Eight Central American refugees have filed a federal lawsuit against the GEO Group, and the city of Adelanto in Riverside, reports Robert Kahn for Courthouse News Service.
The lawsuit alleges that the GEO Group operates the “deadliest immigration center in the country,” and subjected persons locked up to inhumane treatment and abuses, such as assault and battery, pepper-spray attacks, intentional scalding, and denial of medical care and access to an attorney.
The suit claims assaults began June 12, 2017, after the plaintiffs started a hunger strike to protest against their conditions of confinement. Those conditions included a lack of clean drinking water, nearly inedible food, and issuance of “dirty and unwashed” underwear, the story reports.
According to Khan, plaintiff Omar Rivera Martinez, an asylum-seeker from El Salvador, alleged that GEO guards slammed his face into a wall, which fractured his nose, knocked out a tooth, a dental crown and a 14-tooth gold mouthpiece that lined his bottom teeth. A year after the attack, Martinez said he still hasn’t received the surgery a doctor ordered to repair his fractured nose.
The lawsuit alleges all eight plaintiffs were pepper-sprayed and then put into solitary confinement for 10 days, after the June 12 assaults. Martinez said that when he was released from solitary confinement, he was sent to the same “high-security ward” that housed the gang members “that murdered his family members and caused him to flee his home country.”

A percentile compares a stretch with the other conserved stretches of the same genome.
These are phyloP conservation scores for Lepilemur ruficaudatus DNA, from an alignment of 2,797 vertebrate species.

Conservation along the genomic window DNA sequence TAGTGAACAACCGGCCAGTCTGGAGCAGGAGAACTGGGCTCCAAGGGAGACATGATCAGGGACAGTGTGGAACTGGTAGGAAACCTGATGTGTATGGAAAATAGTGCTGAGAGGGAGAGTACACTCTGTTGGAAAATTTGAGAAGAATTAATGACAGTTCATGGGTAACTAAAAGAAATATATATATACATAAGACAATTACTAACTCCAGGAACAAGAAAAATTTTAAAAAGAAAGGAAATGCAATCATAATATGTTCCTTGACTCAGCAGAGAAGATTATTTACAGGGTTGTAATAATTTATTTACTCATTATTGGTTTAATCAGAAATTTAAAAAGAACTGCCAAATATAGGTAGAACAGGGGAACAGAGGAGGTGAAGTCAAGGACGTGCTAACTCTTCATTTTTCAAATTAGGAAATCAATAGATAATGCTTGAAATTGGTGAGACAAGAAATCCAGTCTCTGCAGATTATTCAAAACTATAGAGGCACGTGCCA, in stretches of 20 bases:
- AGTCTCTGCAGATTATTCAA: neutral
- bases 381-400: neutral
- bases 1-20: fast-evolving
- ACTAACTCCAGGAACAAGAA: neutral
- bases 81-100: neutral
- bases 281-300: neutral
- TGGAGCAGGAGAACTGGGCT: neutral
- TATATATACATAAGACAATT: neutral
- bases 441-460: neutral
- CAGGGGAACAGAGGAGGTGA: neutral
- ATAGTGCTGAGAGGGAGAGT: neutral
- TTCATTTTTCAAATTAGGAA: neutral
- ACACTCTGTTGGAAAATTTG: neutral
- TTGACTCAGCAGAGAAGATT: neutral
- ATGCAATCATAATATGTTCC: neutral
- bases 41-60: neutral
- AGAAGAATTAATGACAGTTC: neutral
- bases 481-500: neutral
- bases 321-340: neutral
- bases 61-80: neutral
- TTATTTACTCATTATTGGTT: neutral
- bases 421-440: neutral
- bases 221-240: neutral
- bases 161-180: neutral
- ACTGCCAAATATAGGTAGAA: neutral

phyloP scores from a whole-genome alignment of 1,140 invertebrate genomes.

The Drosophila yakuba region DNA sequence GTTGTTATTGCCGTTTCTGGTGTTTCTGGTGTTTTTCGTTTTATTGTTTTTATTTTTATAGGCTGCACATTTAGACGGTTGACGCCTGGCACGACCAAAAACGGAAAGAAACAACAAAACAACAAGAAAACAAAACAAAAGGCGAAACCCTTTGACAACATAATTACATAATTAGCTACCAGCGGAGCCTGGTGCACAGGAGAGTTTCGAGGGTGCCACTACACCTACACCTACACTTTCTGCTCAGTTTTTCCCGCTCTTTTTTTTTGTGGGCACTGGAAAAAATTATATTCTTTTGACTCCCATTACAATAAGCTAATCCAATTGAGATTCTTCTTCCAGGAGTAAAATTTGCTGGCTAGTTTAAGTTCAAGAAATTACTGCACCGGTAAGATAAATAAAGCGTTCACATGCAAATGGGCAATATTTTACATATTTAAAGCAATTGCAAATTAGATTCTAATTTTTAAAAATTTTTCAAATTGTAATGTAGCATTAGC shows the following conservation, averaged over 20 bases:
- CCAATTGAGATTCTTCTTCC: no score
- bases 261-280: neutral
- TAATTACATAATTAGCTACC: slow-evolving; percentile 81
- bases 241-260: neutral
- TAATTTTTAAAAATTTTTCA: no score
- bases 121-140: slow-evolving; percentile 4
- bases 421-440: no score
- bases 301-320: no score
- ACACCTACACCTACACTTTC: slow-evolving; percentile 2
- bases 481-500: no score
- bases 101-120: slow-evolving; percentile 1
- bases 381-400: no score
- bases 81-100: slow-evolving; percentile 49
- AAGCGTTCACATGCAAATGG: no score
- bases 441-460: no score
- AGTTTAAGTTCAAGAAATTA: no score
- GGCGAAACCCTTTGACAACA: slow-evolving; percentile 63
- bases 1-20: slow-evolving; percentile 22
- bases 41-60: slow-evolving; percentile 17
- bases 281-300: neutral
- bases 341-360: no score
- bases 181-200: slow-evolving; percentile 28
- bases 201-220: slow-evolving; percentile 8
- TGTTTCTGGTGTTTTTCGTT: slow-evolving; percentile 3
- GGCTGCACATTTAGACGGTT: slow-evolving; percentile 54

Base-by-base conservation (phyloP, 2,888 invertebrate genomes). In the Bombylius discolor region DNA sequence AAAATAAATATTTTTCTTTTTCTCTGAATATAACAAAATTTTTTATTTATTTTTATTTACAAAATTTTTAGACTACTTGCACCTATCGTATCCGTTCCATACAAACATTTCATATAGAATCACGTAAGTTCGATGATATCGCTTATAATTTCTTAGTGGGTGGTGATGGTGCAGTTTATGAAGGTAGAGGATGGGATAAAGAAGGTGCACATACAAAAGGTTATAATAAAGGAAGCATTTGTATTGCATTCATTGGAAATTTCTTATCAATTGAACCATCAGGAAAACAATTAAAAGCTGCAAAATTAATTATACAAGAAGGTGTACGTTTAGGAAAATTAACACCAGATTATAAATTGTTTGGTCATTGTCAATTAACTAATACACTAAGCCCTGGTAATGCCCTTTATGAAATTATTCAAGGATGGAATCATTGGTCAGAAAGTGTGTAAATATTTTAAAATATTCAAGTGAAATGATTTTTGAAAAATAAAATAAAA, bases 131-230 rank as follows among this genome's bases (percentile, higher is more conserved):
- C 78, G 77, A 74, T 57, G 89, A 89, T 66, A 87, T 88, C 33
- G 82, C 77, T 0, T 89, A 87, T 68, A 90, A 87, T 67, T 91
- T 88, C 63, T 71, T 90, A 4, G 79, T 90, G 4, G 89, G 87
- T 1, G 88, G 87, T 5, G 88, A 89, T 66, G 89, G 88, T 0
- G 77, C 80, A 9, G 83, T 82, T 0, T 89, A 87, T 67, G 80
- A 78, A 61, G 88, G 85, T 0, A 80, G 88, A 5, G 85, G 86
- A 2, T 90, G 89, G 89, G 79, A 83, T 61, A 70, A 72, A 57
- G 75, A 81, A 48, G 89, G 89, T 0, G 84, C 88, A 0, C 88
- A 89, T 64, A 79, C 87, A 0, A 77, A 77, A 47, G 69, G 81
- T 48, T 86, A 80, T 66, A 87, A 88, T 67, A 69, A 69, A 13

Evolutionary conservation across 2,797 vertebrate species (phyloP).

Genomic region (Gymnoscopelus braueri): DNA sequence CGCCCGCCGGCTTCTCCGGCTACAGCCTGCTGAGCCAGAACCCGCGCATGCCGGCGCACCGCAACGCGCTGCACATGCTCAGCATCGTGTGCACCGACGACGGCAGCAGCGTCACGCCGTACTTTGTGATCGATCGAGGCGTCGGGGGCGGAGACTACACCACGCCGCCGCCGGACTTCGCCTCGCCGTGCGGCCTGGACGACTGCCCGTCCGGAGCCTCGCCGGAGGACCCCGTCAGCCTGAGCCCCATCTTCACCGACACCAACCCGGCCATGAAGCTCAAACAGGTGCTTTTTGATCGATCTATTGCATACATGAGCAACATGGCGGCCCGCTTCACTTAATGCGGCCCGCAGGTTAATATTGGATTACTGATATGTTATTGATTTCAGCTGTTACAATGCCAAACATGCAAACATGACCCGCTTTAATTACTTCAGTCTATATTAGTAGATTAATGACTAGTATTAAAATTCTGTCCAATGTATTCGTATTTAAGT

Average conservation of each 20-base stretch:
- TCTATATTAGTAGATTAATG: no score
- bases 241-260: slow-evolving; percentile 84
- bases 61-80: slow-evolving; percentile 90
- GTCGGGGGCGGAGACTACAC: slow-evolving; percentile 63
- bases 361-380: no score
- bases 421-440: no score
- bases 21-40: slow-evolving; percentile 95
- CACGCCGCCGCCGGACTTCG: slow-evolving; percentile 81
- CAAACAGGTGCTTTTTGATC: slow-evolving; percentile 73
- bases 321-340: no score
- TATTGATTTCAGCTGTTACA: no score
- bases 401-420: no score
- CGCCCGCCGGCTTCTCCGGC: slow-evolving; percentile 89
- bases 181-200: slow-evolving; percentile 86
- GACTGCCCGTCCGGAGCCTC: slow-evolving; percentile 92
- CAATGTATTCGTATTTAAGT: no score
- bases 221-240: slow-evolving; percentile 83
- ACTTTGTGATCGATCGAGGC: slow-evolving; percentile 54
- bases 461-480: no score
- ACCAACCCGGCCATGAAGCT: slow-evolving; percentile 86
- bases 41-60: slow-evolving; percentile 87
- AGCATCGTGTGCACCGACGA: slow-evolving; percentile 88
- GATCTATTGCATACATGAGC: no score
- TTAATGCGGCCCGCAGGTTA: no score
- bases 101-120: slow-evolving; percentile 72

Another plaintiff who fled from El Salvador was an investigative journalist who received death threats after he “exposed the connections between his local government, the police and the violent MS-13 gang.” [A gang that President Trump recently described as “animals,” who are illegally entering the United States.]
Amid the 26-page U.S. District Court lawsuit, the plaintiffs argue that most of the Adelanto’s inhabitants are law-abiding foreign nationals who were merely seeking safety and refuge. Many of the abuses at Adelanto were documented by Human Rights Watch, which noted that many detainees had committed suicide in the early months of 2017, due to the deplorable conditions.
Since the lawsuit was filed, one of the plaintiffs told Kahn he has been granted political asylum.